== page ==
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Increased risk of osteoporosis in patients with primary biliary cirrhosis.

Increased risk of osteoporosis in patients with primary biliary cirrhosis.
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Liao CY, Chung CH, Chu P, Wei KY, Feng TM, Lin FH, Tsao CH, Wu CC, Chien WC,


Liao CY, Chung CH, Chu P, Wei KY, Feng TM, Lin FH, Tsao CH, Wu CC, Chien WC, (click to view)

Liao CY, Chung CH, Chu P, Wei KY, Feng TM, Lin FH, Tsao CH, Wu CC, Chien WC,

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PloS one 2018 03 1513(3) e0194418 doi 10.1371/journal.pone.0194418
Abstract
BACKGROUND
We evaluated the risk of osteoporosis in patients with primary biliary cirrhosis (PBC) using a nationwide population-based dataset.

METHODS
In a cohort study of 986,713 individuals, we selected 2,493 PBC patients who were aged 18 years or older and had been diagnosed with PBC, based on the International Classification of Disease (ICD-9-CM) codes 571.6, during 20002010. The control cohort comprised 9,972 randomly selected, propensity matched patients (by age, gender, and index date), without PBC. Using this adjusted data, a possible association between PBC and the risk of developing osteoporosis was estimated using a Cox proportional hazard regression model.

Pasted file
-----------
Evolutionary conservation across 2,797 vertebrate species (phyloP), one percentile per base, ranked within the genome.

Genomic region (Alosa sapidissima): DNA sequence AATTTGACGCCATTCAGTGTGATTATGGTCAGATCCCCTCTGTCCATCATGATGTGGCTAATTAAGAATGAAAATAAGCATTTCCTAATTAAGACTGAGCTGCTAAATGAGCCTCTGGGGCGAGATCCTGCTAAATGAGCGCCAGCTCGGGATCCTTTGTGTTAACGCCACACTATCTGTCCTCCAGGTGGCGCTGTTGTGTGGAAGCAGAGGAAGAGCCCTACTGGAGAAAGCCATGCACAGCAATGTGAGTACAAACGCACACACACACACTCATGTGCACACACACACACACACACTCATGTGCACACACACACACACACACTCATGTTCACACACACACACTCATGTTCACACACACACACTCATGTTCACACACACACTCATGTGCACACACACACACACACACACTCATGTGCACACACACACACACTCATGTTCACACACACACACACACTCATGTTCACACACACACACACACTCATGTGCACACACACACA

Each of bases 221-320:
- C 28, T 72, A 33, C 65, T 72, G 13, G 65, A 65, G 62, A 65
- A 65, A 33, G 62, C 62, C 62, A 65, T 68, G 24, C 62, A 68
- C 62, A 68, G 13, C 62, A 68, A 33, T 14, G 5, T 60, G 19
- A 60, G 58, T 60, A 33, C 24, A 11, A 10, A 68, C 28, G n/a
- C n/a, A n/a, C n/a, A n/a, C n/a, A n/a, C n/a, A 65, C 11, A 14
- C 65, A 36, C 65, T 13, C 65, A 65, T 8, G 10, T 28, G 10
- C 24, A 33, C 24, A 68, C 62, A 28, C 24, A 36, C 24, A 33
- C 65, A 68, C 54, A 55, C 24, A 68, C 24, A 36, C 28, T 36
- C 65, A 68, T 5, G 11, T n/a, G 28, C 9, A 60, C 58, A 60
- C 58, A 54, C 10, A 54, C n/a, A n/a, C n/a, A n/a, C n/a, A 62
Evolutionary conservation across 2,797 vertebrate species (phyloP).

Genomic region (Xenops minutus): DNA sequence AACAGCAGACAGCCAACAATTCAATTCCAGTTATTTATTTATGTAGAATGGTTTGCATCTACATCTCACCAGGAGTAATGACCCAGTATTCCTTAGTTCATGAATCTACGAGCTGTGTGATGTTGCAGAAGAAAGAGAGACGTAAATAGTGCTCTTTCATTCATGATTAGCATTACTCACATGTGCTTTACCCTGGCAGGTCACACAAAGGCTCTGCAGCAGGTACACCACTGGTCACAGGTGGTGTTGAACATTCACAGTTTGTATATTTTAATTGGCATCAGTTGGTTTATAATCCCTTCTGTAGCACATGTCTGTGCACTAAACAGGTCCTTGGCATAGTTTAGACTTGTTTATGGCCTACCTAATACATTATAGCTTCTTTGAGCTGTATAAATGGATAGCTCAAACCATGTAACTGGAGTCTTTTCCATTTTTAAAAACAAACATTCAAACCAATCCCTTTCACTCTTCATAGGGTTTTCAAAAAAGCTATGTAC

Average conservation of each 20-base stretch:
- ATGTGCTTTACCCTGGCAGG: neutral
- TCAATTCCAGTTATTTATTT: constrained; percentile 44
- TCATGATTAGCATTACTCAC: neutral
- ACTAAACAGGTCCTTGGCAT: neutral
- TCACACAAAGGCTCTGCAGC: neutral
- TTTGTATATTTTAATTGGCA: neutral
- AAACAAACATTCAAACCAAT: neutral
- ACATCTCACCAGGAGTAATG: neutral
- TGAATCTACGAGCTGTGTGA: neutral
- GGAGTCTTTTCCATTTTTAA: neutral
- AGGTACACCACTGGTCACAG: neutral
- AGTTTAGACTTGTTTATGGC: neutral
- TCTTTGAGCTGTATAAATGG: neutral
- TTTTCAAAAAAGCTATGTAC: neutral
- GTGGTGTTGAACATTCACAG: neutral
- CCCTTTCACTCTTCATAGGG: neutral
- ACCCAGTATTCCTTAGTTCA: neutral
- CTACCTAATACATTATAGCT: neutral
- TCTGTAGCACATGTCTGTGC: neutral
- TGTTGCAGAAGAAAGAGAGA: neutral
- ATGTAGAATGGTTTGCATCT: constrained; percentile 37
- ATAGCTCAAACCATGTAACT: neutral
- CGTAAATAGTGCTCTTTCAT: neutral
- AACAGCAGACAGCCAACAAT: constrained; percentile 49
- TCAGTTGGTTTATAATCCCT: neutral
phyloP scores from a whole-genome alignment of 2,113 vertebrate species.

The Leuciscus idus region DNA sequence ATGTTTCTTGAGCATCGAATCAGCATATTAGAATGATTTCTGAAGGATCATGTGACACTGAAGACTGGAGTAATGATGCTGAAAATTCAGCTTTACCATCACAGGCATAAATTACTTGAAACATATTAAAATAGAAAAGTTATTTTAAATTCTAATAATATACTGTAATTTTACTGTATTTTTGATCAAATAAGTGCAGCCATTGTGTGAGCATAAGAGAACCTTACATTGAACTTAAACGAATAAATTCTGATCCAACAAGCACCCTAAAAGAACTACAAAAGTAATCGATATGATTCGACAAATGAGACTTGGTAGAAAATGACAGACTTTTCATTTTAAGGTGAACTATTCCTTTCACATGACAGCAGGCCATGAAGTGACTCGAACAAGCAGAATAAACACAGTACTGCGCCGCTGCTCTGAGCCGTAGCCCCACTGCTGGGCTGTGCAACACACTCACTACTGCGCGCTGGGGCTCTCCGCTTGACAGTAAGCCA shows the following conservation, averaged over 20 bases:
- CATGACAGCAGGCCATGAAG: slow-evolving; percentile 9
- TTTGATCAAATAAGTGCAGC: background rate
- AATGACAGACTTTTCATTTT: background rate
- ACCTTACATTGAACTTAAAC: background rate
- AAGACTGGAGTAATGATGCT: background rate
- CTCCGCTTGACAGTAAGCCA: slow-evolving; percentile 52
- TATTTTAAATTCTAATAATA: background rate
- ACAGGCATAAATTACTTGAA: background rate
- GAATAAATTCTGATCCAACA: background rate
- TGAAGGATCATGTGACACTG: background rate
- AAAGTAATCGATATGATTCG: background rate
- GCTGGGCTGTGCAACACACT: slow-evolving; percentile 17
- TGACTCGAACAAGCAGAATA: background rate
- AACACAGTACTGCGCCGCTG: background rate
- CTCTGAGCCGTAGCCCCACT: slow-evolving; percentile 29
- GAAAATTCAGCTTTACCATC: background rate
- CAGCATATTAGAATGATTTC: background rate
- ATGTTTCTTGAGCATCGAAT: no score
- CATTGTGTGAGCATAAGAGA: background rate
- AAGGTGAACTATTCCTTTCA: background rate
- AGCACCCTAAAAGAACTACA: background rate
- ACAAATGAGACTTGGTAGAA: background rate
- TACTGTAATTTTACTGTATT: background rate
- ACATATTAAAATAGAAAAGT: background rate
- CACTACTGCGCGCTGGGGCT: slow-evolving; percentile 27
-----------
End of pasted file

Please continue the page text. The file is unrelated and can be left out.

RESULTS
During the follow-up period, osteoporosis was diagnosed in 150 (6.02%) patients in the PBC cohort and in 539 (5.41%) patients in the non-PBC cohort. After adjusting for covariates, osteoporosis risk was found to be 3.333 times greater in the PBC cohort than in the non-PBC cohort when measured over 6 years after PBC diagnosis. Stratification revealed that the use of ursodeoxycholic acid (UDCA) had no significance in decreasing the risk of osteoporosis when comparing the PBC cohorts with the non-PBC cohorts (P = 0.124). Additionally, osteoporosis risk was significantly higher in PBC patients with steroid use (aHR: 6.899 vs 3.333). Moreover, when comparing the PBC cohorts to the non-PBC cohorts, the non-cirrhotic patients were prone to osteoporosis at a younger age compared to those in the cirrhotic cohorts. We also found that the associated risk of fractures is only prominent for vertebral and wrist fractures in the PBC cohort compared to that in the non-PBC cohort.

CONCLUSION
A significant association exists between PBC and subsequent risk for osteoporosis. Therefore, PBC patients, particularly those treated with steroids, should be evaluated for subsequent risk of osteoporosis.

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